The Border Crossed Us
Rhetorics of Borders, Citizenship, and Latina/o Identity
Publication Year: 2014
Borders and citizenship go hand in hand. Borders define a nation as a territorial entity and create the parameters for national belonging. But the relationship between borders and citizenship breeds perpetual anxiety over the purported sanctity of the border, the security of a nation, and the integrity of civic identity.
In The Border Crossed Us, Josue David Cisneros addresses these themes as they relate to the US-Mexico border, arguing that issues ranging from the Mexican-American War of 1846–1848 to contemporary debates about Latina/o immigration and border security are negotiated rhetorically through public discourse. He explores these rhetorical battles through case studies of specific Latina/o struggles for civil rights and citizenship, including debates about Mexican American citizenship in the 1849 California Constitutional Convention, 1960s Chicana/o civil rights movements, and modern-day immigrant activism.
Cisneros posits that borders—both geographic and civic—have crossed and recrossed Latina/o communities throughout history (the book’s title derives from the popular activist chant, “We didn’t cross the border; the border crossed us!”) and that Latina/os in the United States have long contributed to, struggled with, and sought to cross or challenge the borders of belonging, including race, culture, language, and gender.
The Border Crossed Us illuminates the enduring significance and evolution of US borders and citizenship, and provides programmatic and theoretical suggestions for the continued study of these critical issues.
Published by: The University of Alabama Press
Title Page, Copyright Page
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Usually, the preface of a monograph such as this recounts the origins of the work, from its germination to completion. With this expectation in mind, when I sat down to write this preface, I tried to pinpoint the catalyst that gave rise to this project and with which I could begin such a narrative. Thinking about the genesis of this book, I...
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It would be impossible for me to acknowledge in this limited space all those to whom I am indebted for helping to bring this project to fruition. This book is truly the labor of a multitude of colleagues, friends, professionals, and loved ones who guided, supported, encouraged, and inspired me over the last several years. However, here...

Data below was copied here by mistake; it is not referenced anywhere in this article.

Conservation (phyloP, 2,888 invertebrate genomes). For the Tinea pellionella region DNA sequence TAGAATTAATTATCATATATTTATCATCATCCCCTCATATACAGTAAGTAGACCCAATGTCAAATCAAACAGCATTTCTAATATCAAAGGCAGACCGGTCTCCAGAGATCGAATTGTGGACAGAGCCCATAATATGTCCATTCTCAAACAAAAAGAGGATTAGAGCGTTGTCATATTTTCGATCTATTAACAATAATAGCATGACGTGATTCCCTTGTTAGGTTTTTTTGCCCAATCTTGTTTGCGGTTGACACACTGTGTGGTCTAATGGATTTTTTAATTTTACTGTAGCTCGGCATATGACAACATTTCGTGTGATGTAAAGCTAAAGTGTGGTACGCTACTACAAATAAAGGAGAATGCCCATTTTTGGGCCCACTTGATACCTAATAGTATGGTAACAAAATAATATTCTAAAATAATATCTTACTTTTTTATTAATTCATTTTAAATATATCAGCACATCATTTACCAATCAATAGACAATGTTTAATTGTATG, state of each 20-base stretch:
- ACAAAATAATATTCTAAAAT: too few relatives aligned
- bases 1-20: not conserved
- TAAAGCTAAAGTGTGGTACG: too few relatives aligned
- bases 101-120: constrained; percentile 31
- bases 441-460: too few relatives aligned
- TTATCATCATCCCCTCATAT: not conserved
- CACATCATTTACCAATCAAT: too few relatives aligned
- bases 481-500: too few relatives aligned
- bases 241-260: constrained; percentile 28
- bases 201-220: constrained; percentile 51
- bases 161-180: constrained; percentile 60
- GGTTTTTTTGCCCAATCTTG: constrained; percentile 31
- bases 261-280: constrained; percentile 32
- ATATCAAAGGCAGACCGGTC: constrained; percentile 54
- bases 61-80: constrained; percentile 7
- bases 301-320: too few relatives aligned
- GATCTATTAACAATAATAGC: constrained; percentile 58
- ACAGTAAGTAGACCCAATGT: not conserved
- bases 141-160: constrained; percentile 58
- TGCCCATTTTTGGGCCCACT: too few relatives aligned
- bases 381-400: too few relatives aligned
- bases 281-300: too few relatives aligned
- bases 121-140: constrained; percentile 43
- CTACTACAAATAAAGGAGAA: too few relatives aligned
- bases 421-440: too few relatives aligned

Introduction: On Border Crossing and the Crossing Border
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The “problem” of the U.S.-Mexico border and of the borders of U.S. identity seems to grow ever larger in the political debate and public discourse of the United States. This is reflected in more and more instances of anxiety over the sanctity of the border (or lack thereof ), increasing efforts to shore up border security, and greater contestation...
Negotiating the Border: Race, Coloniality, and Citizenship in Nineteenth-Century California
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The signing of the Treaty of Guadalupe Hidalgo on February 2, 1848, marked the formal end to a two-year war between the United States and Mexico. This war is known in the United States as the Mexican-American War (which connotes a fair war among equals justly won) and by some in Mexico as la intervención norteamericana...
Inhabiting the Border: Radical Rhetoric and Social Movement in 1960s New Mexico
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The Alianza Federal de Mercedes (Federal Alliance of Land Grants) was organized in 1963 to lobby for the return of Mexican and Spanish land grants to their original heirs (the same land grants guaranteed by the Treaty of Guadalupe Hidalgo), but by 1967 its mission and influence had expanded and its tactics had become more confrontational...
Rebordering the Nation: Hybrid Rhetoric in the Immigrant Marches of 2006
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Between March and May of 2006, several million people, mostly documented and undocumented immigrants, engaged in organized protests of proposed federal immigration legislation in cities throughout the country. In Chicago, for example, one hundred thousand people marched, while in Washington, DC, forty thousand protestors...
Beyond Borders? : Citizenship and Contemporary Latina/o and Immigrant Social Movements
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I stood in Copley Square in Boston on Saturday, July 10, 2010, on a stunningly bright summer morning. Lining the cement path that ran along the small, grassy park were a number of small folding tables featuring an assortment of buttons, books, pamphlets, and newspapers from various activist organizations. Meanwhile, a makeshift...
Conclusion: Denaturalizing Borders and Citizenship
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It has become quite commonplace for scholars and social commentators to begin their work on Latina/os in the United States by remarking on the growth of the Latina/o population, on the relative youth of the Latina/o community, and on its increasing political mobilization. These studies regularly point out that Latina/os (or...
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Page Count: 247
Publication Year: 2014